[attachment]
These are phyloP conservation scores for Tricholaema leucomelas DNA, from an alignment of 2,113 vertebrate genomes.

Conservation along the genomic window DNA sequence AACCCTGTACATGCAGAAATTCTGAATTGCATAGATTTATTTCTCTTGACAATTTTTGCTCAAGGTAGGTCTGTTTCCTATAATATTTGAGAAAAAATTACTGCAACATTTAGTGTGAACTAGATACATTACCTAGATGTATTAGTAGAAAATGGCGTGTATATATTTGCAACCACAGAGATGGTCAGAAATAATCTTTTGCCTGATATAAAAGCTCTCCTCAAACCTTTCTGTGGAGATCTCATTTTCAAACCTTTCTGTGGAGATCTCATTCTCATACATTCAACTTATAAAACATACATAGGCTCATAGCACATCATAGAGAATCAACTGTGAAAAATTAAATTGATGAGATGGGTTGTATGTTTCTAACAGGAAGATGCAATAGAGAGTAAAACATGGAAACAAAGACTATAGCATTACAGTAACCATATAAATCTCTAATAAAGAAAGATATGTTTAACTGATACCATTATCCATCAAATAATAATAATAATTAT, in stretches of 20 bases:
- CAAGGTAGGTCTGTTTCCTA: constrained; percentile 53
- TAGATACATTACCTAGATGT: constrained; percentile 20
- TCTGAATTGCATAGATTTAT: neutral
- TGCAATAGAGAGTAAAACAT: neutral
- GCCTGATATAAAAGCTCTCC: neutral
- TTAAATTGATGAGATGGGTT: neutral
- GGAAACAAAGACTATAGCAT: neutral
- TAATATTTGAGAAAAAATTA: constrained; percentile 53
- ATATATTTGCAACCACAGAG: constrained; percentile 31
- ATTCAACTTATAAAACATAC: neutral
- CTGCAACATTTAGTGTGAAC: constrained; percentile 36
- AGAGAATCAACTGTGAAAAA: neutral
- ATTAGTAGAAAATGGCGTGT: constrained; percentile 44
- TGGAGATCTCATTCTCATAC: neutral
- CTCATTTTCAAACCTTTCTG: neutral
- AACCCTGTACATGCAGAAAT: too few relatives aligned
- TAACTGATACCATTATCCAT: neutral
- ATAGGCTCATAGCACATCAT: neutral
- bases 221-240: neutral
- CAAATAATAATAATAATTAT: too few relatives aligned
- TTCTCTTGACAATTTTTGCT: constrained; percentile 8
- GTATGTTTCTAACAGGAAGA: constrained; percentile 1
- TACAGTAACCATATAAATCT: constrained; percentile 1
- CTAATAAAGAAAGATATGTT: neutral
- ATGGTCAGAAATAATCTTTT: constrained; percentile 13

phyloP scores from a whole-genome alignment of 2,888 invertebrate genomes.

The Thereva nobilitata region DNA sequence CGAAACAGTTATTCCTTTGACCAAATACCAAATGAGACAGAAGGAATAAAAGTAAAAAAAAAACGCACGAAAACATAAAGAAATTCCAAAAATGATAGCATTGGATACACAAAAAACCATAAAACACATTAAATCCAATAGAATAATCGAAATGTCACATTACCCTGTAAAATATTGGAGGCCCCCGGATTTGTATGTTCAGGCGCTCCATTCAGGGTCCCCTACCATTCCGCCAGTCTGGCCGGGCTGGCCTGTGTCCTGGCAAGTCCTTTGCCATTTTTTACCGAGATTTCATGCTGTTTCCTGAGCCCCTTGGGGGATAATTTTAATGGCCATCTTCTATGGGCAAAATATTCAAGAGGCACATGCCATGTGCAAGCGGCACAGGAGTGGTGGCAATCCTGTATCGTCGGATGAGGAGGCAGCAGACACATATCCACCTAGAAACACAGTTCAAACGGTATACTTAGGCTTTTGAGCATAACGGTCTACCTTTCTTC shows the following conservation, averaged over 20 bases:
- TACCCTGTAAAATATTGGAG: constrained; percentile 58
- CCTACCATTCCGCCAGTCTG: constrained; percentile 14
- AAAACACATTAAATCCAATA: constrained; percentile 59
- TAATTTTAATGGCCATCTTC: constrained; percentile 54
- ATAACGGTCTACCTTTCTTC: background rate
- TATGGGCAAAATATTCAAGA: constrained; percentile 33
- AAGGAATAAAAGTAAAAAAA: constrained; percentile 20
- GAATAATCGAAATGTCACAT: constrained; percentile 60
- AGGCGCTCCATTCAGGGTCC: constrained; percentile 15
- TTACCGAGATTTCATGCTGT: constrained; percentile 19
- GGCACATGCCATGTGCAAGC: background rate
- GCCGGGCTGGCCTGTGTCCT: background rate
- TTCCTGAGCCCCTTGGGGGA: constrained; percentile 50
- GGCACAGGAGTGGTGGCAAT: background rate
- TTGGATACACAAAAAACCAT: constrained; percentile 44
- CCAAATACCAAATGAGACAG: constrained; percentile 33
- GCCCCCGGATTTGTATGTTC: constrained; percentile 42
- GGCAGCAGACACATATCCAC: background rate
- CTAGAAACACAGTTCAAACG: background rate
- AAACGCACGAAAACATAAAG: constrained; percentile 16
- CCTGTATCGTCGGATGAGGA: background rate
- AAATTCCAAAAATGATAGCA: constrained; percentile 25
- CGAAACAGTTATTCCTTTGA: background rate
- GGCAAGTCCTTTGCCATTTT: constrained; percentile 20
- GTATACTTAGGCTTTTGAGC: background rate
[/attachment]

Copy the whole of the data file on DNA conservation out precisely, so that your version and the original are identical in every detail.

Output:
These are phyloP conservation scores for Tricholaema leucomelas DNA, from an alignment of 2,113 vertebrate genomes.

Conservation along the genomic window DNA sequence AACCCTGTACATGCAGAAATTCTGAATTGCATAGATTTATTTCTCTTGACAATTTTTGCTCAAGGTAGGTCTGTTTCCTATAATATTTGAGAAAAAATTACTGCAACATTTAGTGTGAACTAGATACATTACCTAGATGTATTAGTAGAAAATGGCGTGTATATATTTGCAACCACAGAGATGGTCAGAAATAATCTTTTGCCTGATATAAAAGCTCTCCTCAAACCTTTCTGTGGAGATCTCATTTTCAAACCTTTCTGTGGAGATCTCATTCTCATACATTCAACTTATAAAACATACATAGGCTCATAGCACATCATAGAGAATCAACTGTGAAAAATTAAATTGATGAGATGGGTTGTATGTTTCTAACAGGAAGATGCAATAGAGAGTAAAACATGGAAACAAAGACTATAGCATTACAGTAACCATATAAATCTCTAATAAAGAAAGATATGTTTAACTGATACCATTATCCATCAAATAATAATAATAATTAT, in stretches of 20 bases:
- CAAGGTAGGTCTGTTTCCTA: constrained; percentile 53
- TAGATACATTACCTAGATGT: constrained; percentile 20
- TCTGAATTGCATAGATTTAT: neutral
- TGCAATAGAGAGTAAAACAT: neutral
- GCCTGATATAAAAGCTCTCC: neutral
- TTAAATTGATGAGATGGGTT: neutral
- GGAAACAAAGACTATAGCAT: neutral
- TAATATTTGAGAAAAAATTA: constrained; percentile 53
- ATATATTTGCAACCACAGAG: constrained; percentile 31
- ATTCAACTTATAAAACATAC: neutral
- CTGCAACATTTAGTGTGAAC: constrained; percentile 36
- AGAGAATCAACTGTGAAAAA: neutral
- ATTAGTAGAAAATGGCGTGT: constrained; percentile 44
- TGGAGATCTCATTCTCATAC: neutral
- CTCATTTTCAAACCTTTCTG: neutral
- AACCCTGTACATGCAGAAAT: too few relatives aligned
- TAACTGATACCATTATCCAT: neutral
- ATAGGCTCATAGCACATCAT: neutral
- bases 221-240: neutral
- CAAATAATAATAATAATTAT: too few relatives aligned
- TTCTCTTGACAATTTTTGCT: constrained; percentile 8
- GTATGTTTCTAACAGGAAGA: constrained; percentile 1
- TACAGTAACCATATAAATCT: constrained; percentile 1
- CTAATAAAGAAAGATATGTT: neutral
- ATGGTCAGAAATAATCTTTT: constrained; percentile 13

phyloP scores from a whole-genome alignment of 2,888 invertebrate genomes.

The Thereva nobilitata region DNA sequence CGAAACAGTTATTCCTTTGACCAAATACCAAATGAGACAGAAGGAATAAAAGTAAAAAAAAAACGCACGAAAACATAAAGAAATTCCAAAAATGATAGCATTGGATACACAAAAAACCATAAAACACATTAAATCCAATAGAATAATCGAAATGTCACATTACCCTGTAAAATATTGGAGGCCCCCGGATTTGTATGTTCAGGCGCTCCATTCAGGGTCCCCTACCATTCCGCCAGTCTGGCCGGGCTGGCCTGTGTCCTGGCAAGTCCTTTGCCATTTTTTACCGAGATTTCATGCTGTTTCCTGAGCCCCTTGGGGGATAATTTTAATGGCCATCTTCTATGGGCAAAATATTCAAGAGGCACATGCCATGTGCAAGCGGCACAGGAGTGGTGGCAATCCTGTATCGTCGGATGAGGAGGCAGCAGACACATATCCACCTAGAAACACAGTTCAAACGGTATACTTAGGCTTTTGAGCATAACGGTCTACCTTTCTTC shows the following conservation, averaged over 20 bases:
- TACCCTGTAAAATATTGGAG: constrained; percentile 58
- CCTACCATTCCGCCAGTCTG: constrained; percentile 14
- AAAACACATTAAATCCAATA: constrained; percentile 59
- TAATTTTAATGGCCATCTTC: constrained; percentile 54
- ATAACGGTCTACCTTTCTTC: background rate
- TATGGGCAAAATATTCAAGA: constrained; percentile 33
- AAGGAATAAAAGTAAAAAAA: constrained; percentile 20
- GAATAATCGAAATGTCACAT: constrained; percentile 60
- AGGCGCTCCATTCAGGGTCC: constrained; percentile 15
- TTACCGAGATTTCATGCTGT: constrained; percentile 19
- GGCACATGCCATGTGCAAGC: background rate
- GCCGGGCTGGCCTGTGTCCT: background rate
- TTCCTGAGCCCCTTGGGGGA: constrained; percentile 50
- GGCACAGGAGTGGTGGCAAT: background rate
- TTGGATACACAAAAAACCAT: constrained; percentile 44
- CCAAATACCAAATGAGACAG: constrained; percentile 33
- GCCCCCGGATTTGTATGTTC: constrained; percentile 42
- GGCAGCAGACACATATCCAC: background rate
- CTAGAAACACAGTTCAAACG: background rate
- AAACGCACGAAAACATAAAG: constrained; percentile 16
- CCTGTATCGTCGGATGAGGA: background rate
- AAATTCCAAAAATGATAGCA: constrained; percentile 25
- CGAAACAGTTATTCCTTTGA: background rate
- GGCAAGTCCTTTGCCATTTT: constrained; percentile 20
- GTATACTTAGGCTTTTGAGC: background rate